A Digital Signature Scheme Secure Against Adaptive ChosenMessage Attacks
, 1995
"... We present a digital signature scheme based on the computational diculty of integer factorization. The scheme possesses the novel property of being robust against an adaptive chosenmessage attack: an adversary who receives signatures for messages of his choice (where each message may be chosen in a ..."
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Cited by 985 (43 self)
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in a way that depends on the signatures of previously chosen messages) can not later forge the signature of even a single additional message. This may be somewhat surprising, since the properties of having forgery being equivalent to factoring and being invulnerable to an adaptive chosenmessage attack
Blind Beamforming for Non Gaussian Signals
 IEE ProceedingsF
, 1993
"... This paper considers an application of blind identification to beamforming. The key point is to use estimates of directional vectors rather than resorting to their hypothesized value. By using estimates of the directional vectors obtained via blind identification i.e. without knowing the arrray mani ..."
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Cited by 704 (31 self)
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manifold, beamforming is made robust with respect to array deformations, distortion of the wave front, pointing errors, etc ... so that neither array calibration nor physical modeling are necessary. Rather surprisingly, `blind beamformers' may outperform `informed beamformers' in a plausible
A MaximumEntropyInspired Parser
, 1999
"... We present a new parser for parsing down to Penn treebank style parse trees that achieves 90.1% average precision/recall for sentences of length 40 and less, and 89.5% for sentences of length 100 and less when trained and tested on the previously established [5,9,10,15,17] "stan dard" se ..."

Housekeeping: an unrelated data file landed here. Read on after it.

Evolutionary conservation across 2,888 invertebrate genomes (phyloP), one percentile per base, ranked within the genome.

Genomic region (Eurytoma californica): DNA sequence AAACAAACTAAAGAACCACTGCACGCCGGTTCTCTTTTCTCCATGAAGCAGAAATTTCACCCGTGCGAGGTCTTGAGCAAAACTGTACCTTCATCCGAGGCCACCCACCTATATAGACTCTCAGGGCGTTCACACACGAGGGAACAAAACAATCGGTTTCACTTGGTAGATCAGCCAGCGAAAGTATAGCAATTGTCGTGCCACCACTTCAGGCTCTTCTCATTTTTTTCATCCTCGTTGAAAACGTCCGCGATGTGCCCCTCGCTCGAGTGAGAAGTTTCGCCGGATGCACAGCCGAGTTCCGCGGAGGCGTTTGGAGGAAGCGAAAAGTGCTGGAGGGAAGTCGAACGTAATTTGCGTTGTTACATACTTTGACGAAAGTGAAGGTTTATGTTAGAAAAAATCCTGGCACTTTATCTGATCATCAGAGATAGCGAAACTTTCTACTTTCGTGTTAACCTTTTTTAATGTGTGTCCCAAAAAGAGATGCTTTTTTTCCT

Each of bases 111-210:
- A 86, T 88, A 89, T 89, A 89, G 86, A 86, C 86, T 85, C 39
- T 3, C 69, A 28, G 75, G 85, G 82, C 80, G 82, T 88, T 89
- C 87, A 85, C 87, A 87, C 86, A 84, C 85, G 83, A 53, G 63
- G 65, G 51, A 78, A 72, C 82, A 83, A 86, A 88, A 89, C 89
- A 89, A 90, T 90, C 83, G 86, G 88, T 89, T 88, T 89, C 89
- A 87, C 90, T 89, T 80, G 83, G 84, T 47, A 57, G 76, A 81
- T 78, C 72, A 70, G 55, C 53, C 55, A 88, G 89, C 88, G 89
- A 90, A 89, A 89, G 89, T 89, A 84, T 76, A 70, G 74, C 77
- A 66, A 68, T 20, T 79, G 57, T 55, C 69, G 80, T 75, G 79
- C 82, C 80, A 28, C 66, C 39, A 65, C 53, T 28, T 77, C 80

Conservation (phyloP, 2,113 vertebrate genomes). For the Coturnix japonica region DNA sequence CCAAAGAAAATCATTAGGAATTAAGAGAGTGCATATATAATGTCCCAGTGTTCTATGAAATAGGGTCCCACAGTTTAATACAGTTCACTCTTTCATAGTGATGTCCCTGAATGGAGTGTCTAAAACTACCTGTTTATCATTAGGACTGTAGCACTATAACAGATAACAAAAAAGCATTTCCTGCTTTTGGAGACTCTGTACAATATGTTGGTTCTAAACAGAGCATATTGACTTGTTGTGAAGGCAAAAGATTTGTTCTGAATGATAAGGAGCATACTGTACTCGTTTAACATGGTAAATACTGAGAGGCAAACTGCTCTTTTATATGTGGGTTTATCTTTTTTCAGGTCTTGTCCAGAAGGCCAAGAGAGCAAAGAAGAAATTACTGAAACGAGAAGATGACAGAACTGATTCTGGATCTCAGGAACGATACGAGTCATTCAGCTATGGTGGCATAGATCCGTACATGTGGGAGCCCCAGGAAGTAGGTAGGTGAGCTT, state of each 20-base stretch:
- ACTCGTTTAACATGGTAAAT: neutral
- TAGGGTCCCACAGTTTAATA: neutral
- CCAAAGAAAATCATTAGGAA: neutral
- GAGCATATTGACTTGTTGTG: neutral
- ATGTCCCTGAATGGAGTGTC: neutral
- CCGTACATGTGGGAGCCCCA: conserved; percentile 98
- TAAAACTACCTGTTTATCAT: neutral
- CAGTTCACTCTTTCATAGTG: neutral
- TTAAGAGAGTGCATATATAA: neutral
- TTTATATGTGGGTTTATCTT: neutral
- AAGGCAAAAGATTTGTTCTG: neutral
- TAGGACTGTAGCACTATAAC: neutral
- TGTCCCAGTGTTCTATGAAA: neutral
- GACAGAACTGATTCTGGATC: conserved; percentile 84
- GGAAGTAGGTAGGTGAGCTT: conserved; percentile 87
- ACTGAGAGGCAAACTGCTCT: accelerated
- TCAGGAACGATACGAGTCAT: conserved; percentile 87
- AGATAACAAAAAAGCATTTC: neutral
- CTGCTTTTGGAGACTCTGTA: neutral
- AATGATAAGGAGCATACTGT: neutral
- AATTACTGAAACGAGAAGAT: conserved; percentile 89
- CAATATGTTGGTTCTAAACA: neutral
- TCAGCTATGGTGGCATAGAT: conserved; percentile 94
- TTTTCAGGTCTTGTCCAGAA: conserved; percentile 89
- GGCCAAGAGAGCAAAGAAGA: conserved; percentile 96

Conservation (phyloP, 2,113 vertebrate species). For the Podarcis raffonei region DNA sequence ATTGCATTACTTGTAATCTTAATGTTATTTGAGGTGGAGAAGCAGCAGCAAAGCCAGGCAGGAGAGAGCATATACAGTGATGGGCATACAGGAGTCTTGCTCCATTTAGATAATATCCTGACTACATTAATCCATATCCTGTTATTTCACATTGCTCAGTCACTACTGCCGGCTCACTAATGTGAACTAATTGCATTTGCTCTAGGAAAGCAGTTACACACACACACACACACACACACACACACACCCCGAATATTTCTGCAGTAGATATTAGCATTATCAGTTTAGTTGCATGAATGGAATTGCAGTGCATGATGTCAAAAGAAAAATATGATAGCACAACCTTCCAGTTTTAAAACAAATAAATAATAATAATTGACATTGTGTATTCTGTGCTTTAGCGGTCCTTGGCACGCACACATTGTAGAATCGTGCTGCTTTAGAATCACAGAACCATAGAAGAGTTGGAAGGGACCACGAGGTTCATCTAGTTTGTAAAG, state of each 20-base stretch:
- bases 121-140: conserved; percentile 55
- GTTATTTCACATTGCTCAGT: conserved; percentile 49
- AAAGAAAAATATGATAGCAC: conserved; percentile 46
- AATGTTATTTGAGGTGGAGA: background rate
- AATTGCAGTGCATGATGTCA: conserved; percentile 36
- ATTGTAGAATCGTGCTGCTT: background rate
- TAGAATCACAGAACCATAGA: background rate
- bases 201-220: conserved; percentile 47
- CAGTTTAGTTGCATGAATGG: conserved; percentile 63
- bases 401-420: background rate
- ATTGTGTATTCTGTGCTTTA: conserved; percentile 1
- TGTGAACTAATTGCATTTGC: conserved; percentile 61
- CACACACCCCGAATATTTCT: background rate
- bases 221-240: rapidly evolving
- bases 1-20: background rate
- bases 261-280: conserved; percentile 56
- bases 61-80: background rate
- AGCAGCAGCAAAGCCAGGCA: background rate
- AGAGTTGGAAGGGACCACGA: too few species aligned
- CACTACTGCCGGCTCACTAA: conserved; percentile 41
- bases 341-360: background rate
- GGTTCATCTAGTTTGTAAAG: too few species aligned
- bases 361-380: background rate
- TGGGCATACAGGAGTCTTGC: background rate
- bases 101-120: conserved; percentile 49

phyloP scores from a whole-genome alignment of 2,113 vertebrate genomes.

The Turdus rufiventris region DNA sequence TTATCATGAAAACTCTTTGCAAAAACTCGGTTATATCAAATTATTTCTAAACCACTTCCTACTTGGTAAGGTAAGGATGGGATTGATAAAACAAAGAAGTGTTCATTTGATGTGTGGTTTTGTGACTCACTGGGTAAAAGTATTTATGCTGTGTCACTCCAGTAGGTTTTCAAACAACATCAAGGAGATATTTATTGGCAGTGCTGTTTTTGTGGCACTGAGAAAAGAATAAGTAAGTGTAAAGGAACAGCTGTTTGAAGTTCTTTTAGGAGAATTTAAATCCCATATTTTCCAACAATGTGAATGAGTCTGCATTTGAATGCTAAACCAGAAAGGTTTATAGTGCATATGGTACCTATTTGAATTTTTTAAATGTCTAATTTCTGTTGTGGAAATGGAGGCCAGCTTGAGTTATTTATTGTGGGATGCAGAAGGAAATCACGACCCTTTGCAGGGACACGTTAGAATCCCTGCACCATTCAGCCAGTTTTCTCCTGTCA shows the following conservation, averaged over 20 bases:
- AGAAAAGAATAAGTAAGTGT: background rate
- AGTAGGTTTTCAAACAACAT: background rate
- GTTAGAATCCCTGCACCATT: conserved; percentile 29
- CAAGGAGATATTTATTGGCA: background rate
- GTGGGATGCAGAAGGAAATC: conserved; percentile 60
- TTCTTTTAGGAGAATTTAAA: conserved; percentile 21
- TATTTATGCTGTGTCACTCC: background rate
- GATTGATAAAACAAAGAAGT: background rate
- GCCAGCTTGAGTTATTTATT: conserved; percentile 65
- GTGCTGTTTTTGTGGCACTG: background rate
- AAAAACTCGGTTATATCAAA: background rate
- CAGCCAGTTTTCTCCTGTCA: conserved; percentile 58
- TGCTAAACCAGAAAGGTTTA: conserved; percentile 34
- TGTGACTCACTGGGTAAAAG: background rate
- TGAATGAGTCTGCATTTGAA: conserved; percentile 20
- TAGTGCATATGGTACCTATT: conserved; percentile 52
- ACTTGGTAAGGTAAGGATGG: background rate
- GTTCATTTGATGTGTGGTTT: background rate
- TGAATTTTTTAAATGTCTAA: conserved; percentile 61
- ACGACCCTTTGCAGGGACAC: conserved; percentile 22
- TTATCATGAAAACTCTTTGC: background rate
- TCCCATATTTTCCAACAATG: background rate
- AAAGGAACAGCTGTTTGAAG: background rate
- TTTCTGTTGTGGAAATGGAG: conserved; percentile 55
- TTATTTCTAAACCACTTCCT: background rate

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Cited by 963 (19 self)
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and combine many different conditioning events. We also present some partial results showing the effects of different conditioning information, including a surprising 2% improvement due to guessing the lexical head's preterminal before guessing the lexical head.
The theory and practice of corporate finance: Evidence from the field
 Journal of Financial Economics
, 2001
"... We survey 392 CFOs about the cost of capital, capital budgeting, and capital structure. Large firms rely heavily on present value techniques and the capital asset pricing model, while small firms are relatively likely to use the payback criterion. We find that a surprising number of firms use their ..."
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Cited by 680 (20 self)
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We survey 392 CFOs about the cost of capital, capital budgeting, and capital structure. Large firms rely heavily on present value techniques and the capital asset pricing model, while small firms are relatively likely to use the payback criterion. We find that a surprising number of firms use
Very simple classification rules perform well on most commonly used datasets
 Machine Learning
, 1993
"... The classification rules induced by machine learning systems are judged by two criteria: their classification accuracy on an independent test set (henceforth "accuracy"), and their complexity. The relationship between these two criteria is, of course, of keen interest to the machin ..."
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Cited by 542 (5 self)
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;quot; pruning method in Mingers (1989). This method produced the most accurate decision trees, and in four of the five domains studied these trees had only 2 or 3 leaves
Results 1  10